High concentrations of glucose can be toxic and contribute to diabetic retinopathy, for example. Elevated glucose increases glycolytic flux, which leads to increased production of a highly reactive dicarbonyl, methylglyoxal. Cells eliminate this potentially toxic degradation product by enzymatic conversion to lactate by glyoxylase I (GLO1), glyoxylase II, and glutathione. However, in pathological situations, such as diabetes, or conditions of oxidative stress, methylglyoxal may accumulate and react with DNA or arginine, lysine, or cysteine residues of proteins. Yao et al. show that exposure of retinal Müller cells (rMC-1) to elevated glucose increased the concentration of methylglyoxal and stimulated expression of the angiopoietin-2 (Ang-2) gene. Both of these effects were prevented if the cells were overexpressing GLO1, the mitochondrial uncoupling protein UCP-1, or manganese superoxide dismutase (MnSOD). Promoter analysis defined a glucose-response element in the Ang-2 promoter at the Sp1 site, and chromatin immunoprecipitation experiments revealed that the binding of Sp1 was enhanced under conditions of high glucose, whereas Sp3 binding was decreased, suggesting that glucose triggers a switch in these two transcriptional regulators. Overexpression of GLO1, UCP-1, or MnSOD prevented this glucose-stimulated switch. Sp3 coimmunoprecipitated with the corepressor mSin3A. Elevated glucose increased the methylglyoxal modification of mSin3A and increased the association of mSin3A and Sp3 with O-linked N-acetylglucosamine (O-GlcNAc) transferase (OGT), resulting in O-GlcNAc modification of Sp3. Inhibition of O-GlcNAc modification of proteins by antisense RNA against the rate-limiting enzyme in UDP-GlcNAc formation or by overexpression of an enzyme that removes O-GlcNAc prevented the switch in Sp1 and Sp3-mSin3A at the Ang-2 promoter. These results provide a mechanism for diabetic retinopathy associated with high glucose, because an imbalance in angiogenic signals (elevated Ang-2 without sufficient vascular endothelial growth factor, for example) can lead to endothelial cell death and regression. These results also have implications for the role of glucose in aging and cancer through the actions of methylglyoxal on transcription (see Ramasamy et al.).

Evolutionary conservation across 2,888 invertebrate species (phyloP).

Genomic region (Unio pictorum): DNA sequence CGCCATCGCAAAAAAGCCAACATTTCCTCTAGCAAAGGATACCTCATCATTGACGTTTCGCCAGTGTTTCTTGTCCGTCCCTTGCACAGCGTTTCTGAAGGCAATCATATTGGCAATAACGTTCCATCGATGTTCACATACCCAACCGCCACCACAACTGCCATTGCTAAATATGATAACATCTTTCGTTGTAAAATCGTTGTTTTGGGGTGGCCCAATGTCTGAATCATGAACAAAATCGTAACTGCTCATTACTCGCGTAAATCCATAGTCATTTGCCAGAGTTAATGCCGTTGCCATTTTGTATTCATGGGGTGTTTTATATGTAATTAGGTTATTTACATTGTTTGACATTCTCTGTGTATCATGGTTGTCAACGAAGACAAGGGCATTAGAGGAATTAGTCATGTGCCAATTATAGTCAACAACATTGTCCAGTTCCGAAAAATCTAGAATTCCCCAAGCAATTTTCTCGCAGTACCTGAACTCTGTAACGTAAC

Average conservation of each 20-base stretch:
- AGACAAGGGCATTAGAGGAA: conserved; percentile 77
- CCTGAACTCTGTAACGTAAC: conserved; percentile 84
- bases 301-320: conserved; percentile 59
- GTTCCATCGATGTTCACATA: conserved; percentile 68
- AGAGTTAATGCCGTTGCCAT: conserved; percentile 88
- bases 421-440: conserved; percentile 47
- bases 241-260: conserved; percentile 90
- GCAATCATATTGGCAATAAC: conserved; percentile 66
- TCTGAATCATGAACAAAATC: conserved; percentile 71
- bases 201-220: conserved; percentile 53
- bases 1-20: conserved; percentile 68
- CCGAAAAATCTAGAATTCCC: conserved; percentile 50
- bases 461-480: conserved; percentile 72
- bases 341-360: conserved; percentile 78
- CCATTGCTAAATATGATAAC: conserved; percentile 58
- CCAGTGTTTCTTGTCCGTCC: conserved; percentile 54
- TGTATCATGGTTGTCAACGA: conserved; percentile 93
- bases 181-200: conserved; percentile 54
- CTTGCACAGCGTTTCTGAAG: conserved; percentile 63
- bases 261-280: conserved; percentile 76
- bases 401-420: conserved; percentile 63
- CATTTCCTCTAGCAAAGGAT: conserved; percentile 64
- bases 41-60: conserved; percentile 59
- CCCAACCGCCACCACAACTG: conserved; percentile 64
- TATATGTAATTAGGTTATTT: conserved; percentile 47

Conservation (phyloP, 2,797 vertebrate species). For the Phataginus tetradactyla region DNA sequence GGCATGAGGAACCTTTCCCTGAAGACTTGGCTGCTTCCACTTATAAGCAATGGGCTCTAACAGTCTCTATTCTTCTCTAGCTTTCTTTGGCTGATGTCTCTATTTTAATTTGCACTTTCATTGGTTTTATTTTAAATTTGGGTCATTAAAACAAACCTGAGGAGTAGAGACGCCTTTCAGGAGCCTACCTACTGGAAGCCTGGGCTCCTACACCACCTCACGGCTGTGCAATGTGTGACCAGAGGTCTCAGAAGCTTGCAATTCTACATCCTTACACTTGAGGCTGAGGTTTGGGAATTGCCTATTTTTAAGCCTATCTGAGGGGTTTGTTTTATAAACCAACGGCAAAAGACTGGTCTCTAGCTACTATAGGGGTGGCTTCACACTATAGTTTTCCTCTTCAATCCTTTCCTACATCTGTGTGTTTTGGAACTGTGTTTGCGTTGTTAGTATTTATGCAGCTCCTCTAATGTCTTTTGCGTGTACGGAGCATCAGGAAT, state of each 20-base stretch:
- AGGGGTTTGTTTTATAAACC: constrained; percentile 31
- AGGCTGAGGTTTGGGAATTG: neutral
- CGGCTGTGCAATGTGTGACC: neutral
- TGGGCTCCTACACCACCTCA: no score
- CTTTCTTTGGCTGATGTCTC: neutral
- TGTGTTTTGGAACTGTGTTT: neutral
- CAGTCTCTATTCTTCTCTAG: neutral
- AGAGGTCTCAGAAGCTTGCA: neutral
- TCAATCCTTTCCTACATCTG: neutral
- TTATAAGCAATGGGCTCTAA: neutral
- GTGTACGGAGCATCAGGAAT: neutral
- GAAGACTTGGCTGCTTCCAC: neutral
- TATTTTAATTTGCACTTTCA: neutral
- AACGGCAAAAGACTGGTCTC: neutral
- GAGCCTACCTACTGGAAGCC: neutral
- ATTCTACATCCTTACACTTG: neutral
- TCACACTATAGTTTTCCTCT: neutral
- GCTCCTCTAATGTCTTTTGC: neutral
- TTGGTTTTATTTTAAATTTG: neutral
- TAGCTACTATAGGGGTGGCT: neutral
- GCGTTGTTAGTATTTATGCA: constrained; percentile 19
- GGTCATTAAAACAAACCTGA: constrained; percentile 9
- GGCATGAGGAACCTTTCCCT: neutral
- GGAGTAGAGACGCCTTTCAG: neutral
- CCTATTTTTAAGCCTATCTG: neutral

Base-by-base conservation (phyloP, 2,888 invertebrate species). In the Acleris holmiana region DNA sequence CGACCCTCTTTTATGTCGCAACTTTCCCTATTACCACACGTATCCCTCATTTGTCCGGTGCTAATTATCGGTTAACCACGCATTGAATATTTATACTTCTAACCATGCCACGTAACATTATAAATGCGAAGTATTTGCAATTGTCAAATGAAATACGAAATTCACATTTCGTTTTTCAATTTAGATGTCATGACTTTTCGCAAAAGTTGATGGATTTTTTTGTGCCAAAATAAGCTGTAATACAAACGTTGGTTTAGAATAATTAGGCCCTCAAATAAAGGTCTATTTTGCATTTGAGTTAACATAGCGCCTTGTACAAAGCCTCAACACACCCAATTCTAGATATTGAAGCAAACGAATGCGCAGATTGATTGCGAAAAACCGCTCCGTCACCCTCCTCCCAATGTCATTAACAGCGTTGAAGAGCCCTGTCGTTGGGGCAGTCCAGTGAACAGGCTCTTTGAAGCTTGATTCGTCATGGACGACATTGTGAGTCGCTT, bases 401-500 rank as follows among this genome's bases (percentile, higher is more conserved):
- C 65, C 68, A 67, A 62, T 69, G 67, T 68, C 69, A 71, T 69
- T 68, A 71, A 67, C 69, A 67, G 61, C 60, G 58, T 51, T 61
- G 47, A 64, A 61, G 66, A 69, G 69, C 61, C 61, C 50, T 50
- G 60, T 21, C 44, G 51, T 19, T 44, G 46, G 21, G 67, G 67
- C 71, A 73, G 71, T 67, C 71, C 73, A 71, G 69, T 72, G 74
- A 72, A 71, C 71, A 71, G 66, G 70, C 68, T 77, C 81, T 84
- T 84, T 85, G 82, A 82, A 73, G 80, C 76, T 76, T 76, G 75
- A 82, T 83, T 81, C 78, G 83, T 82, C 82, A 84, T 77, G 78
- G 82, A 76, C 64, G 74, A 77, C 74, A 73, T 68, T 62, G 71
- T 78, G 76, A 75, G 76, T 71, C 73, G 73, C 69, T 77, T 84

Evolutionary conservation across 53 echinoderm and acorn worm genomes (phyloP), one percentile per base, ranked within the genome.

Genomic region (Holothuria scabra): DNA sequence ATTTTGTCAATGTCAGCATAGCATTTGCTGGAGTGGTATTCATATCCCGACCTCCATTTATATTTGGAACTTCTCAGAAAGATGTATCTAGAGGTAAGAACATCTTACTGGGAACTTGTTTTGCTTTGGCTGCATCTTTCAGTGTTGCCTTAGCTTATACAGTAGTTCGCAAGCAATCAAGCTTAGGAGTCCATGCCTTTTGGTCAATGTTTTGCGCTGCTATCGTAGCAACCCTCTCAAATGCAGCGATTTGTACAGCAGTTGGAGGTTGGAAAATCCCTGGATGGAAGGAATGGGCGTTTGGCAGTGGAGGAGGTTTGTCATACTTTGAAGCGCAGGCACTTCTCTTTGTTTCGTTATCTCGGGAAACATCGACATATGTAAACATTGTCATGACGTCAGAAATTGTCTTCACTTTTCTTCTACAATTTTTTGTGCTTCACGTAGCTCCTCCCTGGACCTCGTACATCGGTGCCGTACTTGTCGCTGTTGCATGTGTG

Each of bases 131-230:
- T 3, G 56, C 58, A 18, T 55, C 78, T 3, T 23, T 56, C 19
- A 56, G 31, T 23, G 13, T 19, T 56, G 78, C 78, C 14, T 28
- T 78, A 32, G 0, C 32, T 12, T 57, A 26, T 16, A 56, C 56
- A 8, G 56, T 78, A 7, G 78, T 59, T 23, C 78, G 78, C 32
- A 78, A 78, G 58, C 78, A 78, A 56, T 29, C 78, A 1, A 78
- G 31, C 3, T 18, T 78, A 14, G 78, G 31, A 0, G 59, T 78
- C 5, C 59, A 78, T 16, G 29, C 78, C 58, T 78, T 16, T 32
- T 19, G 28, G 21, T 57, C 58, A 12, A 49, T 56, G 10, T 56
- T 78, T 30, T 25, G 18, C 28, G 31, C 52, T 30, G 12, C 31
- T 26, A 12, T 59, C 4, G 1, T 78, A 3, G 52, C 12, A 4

D. Yao, T. Taguchi, T. Matsumura, R. Pestell, D. Edelstein, I. Giardino, G. Suske, N. Ahmed, P. J. Thornalley, V. P. Sarthy, H.-P. Hammes, M. Brownlee, Methylglyoxal modification of mSin3A links glycolysis to angiopoietin-2 transcription. Cell 124, 275-286 (2006). [PubMed]
R. Ramasamy, S. F. Yan, A. M. Schmidt, Methylglyoxal comes of AGE. Cell 124, 258-260 (2006). [PubMed]